Behe, whose work includes a 1996 best-seller called “Darwin’s Black Box,” said that students should be taught evolution because it’s widely used in science and that “any well-educated student should understand it.”

Behe, however, argued that evolution cannot fully explain the biological complexities of life, suggesting the work of an intelligent force.

As we'll keep asking, who is trying to stop debate and open inquiry in all of this?

Monday, October 17, 2005


Providing continuing fodder for weblog posts, Kabbalist Esther (aka, 'Madonna') speaks out on hell, priests and 'the beast':
The former Material Girl now believes "the beast is the modern world that we live in!"

"The material world. The physical world. The world of illusion, that we think is real. We live for it, we're enslaved by it. And it will ultimately be our undoing," Madonna explains in her new documentary film, I'M GOING TO TELL YOU A SECRET.

In the movie, which will premiere at the Ziegfeld Theater in New York City on Tuesday, Madonna warns how people "are going to go to hell, if they don't turn from their wicked behavior."

The singer, who is also promoting the upcoming release of her new music CD, declares: "Most priests are gay."

"I refer to an entity called 'The Beast'. I feel I am describing the world that we live in right now. To me 'The Beast' is the modern world that we live in."

Full commentary on Revelation to follow, which will likely be the first from a Kabbalist.

Saturday, October 15, 2005


Oh, the humanity! Steven Stough, who is suing the Dover (PA) School Board in hopes of stopping intelligent design from being taught in schools there, fears for his daughters psyche:
A parent who is among eight families suing to have "intelligent design" removed from a school district's biology curriculum said he feared his daughter wouldn't be accepted by other students because of her views.

Steven Stough, whose 14-year-old daughter is enrolled in high-school biology this year in the Dover Area School District, testified Friday that she would probably ask to be excused during the reading of the statement concerning intelligent design — unless the policy is overturned by the court.

Asked to describe the consequences she would suffer as a result of refusing to hear the statement, Stough said, "She's harmed by that because she's no longer part of the accepted school community."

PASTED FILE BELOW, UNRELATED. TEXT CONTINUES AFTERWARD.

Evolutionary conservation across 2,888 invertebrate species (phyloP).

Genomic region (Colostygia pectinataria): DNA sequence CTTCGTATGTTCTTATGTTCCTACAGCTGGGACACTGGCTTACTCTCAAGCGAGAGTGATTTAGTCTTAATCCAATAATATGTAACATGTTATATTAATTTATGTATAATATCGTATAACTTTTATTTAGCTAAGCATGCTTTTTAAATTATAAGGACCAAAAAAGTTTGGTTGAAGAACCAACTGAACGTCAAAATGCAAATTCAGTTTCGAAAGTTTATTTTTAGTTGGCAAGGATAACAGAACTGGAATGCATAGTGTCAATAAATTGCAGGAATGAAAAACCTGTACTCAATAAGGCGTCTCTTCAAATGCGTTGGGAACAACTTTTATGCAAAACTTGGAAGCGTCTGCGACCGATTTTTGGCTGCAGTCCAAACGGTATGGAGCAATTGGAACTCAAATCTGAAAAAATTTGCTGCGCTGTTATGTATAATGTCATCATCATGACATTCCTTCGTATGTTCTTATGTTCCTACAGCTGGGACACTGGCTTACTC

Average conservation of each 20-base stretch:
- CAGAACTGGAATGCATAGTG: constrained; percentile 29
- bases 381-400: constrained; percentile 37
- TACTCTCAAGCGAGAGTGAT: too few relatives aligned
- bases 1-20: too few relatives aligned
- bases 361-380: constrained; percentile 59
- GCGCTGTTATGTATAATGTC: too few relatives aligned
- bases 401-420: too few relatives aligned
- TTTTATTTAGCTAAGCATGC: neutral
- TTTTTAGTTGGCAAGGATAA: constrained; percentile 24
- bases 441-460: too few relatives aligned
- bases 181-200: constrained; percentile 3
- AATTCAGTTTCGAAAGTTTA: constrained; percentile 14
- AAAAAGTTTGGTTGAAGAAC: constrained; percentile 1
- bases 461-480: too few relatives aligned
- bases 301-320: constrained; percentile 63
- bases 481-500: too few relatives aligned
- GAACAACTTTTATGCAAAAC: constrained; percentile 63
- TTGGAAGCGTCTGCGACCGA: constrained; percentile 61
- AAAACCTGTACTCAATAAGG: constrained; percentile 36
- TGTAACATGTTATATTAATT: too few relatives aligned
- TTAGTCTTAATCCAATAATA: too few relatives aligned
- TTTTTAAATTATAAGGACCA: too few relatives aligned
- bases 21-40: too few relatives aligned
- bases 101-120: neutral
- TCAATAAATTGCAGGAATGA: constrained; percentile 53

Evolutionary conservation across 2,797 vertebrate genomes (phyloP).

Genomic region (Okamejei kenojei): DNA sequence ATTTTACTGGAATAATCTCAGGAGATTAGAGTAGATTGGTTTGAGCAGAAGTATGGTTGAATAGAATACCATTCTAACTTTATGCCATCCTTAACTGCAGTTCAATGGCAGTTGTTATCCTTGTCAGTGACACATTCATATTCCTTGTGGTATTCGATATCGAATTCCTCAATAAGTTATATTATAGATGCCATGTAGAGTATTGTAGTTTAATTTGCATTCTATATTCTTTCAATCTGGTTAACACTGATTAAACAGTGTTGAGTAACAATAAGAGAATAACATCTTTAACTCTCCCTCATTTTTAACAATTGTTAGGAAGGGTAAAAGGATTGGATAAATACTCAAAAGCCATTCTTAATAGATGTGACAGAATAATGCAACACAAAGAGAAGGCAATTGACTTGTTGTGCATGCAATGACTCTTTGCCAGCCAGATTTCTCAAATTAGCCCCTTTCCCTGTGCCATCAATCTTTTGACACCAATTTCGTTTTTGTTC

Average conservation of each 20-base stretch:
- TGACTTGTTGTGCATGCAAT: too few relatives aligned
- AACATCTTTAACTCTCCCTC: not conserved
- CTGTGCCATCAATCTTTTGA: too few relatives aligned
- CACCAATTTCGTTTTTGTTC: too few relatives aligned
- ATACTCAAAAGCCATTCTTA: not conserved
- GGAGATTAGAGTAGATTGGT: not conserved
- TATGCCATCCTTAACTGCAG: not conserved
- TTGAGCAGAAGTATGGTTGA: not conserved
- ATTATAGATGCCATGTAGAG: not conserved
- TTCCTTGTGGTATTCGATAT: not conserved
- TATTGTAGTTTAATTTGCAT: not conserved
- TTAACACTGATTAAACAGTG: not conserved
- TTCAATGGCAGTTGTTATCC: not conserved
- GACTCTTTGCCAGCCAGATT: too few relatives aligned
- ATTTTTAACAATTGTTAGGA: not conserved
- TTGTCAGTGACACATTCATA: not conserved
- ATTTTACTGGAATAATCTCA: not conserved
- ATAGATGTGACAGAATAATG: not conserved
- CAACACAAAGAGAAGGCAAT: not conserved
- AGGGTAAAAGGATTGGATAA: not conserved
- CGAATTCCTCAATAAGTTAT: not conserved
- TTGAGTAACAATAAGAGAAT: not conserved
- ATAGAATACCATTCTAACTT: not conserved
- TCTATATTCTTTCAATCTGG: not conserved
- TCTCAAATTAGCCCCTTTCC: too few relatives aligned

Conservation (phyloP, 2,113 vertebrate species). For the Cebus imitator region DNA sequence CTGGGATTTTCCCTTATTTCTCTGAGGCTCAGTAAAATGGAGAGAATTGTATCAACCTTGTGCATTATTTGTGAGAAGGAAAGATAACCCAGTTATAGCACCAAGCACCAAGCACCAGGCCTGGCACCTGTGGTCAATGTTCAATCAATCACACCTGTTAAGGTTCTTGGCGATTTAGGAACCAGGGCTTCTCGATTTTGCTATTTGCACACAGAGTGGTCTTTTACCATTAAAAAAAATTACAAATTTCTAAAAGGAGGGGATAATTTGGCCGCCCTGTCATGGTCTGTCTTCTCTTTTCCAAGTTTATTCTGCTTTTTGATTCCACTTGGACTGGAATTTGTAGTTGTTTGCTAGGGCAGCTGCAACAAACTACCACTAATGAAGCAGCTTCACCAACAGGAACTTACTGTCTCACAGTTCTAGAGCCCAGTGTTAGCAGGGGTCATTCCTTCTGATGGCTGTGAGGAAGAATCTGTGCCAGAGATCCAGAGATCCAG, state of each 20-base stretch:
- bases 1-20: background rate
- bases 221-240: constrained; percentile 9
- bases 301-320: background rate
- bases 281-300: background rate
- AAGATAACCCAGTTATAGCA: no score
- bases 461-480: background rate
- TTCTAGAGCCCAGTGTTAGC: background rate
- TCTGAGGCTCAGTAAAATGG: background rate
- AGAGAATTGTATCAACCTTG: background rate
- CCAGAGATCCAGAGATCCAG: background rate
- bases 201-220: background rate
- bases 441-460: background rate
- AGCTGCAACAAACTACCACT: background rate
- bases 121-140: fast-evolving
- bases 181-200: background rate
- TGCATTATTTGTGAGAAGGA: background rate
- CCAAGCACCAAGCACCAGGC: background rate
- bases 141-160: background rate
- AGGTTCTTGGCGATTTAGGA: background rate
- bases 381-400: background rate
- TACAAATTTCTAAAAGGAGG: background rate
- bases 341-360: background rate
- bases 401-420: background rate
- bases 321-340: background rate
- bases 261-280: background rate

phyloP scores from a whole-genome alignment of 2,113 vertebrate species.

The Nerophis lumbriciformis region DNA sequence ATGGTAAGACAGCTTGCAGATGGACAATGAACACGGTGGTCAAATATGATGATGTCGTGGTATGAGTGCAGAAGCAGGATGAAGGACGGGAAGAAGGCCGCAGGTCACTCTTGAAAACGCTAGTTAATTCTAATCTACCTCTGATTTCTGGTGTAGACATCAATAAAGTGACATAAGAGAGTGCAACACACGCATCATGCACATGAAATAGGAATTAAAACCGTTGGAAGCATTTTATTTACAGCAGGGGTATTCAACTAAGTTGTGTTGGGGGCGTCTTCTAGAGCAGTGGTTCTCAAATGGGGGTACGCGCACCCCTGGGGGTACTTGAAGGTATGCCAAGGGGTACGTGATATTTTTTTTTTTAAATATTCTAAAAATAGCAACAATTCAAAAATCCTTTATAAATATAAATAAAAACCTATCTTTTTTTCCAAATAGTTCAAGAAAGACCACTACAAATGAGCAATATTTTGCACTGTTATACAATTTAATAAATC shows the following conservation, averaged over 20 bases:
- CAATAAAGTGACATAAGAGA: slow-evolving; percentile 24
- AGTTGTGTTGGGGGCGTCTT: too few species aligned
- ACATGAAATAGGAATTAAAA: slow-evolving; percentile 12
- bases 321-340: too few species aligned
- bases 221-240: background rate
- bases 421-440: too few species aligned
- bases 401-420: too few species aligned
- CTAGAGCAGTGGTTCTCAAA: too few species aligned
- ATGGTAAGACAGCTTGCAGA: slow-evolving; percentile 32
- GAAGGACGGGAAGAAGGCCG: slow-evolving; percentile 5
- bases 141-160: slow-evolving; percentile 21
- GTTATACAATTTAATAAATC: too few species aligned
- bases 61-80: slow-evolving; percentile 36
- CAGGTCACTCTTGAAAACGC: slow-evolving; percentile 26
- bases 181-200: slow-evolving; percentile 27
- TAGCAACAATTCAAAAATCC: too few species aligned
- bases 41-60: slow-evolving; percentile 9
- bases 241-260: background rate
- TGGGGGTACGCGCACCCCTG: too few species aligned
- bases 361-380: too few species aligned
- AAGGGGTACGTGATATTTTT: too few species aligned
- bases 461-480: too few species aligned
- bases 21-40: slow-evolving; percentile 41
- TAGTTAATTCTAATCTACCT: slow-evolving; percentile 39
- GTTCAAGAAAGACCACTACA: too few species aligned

Yes, I remember the shame I felt when I was excused from the classroom reading of the Pythagorean theorem way back when. We must--we must!--consider the effect on the children before we continue with such madness.

Friday, October 14, 2005

Don't do it!

Apparently some of these 'bloggers' out there are mixing faith and the Internet:
Nearly 600 years later, some think that increasingly popular Web logs — the Internet's version of personal journals, pamphleteering and issue forums all wrapped in one — combined with traditional religious beliefs could once again take people on a new, uncharted course.

In what appears to be a first of its kind, a small evangelical Christian college in Southern California on Thursday will open the God Blog Convention, a conference on Christian blogging.

Matt Anderson, a 23-year-old educator who works for Biola University, is coordinating the God Blog Convention. He said one of the goals of the conference is to see whether God, Christian-oriented blogging and politics are a good marriage, and if so, how they should match up.

Apparently theosebes' invitation to the conference was lost in the Internet ether.

A rich New Yorker is suing the Catholic Church because of past sexual abuse that caused him to become a homosexual:
A NEW YORK socialite who claims that he was molested by a priest as a child is to sue the Roman Catholic Church for £2.8 million, alleging that the ordeal made him grow up gay.

J. David Enright IV says that Father Joseph Romano sexually abused him at a Christian youth camp in the early 1960s, when he was seven years old, telling him that it was “a rite of passage”.

Were it not for the repeated assaults, which are said to have taken place behind a log cabin after evening prayers, Mr Enright, 51, is convinced that he would be straight.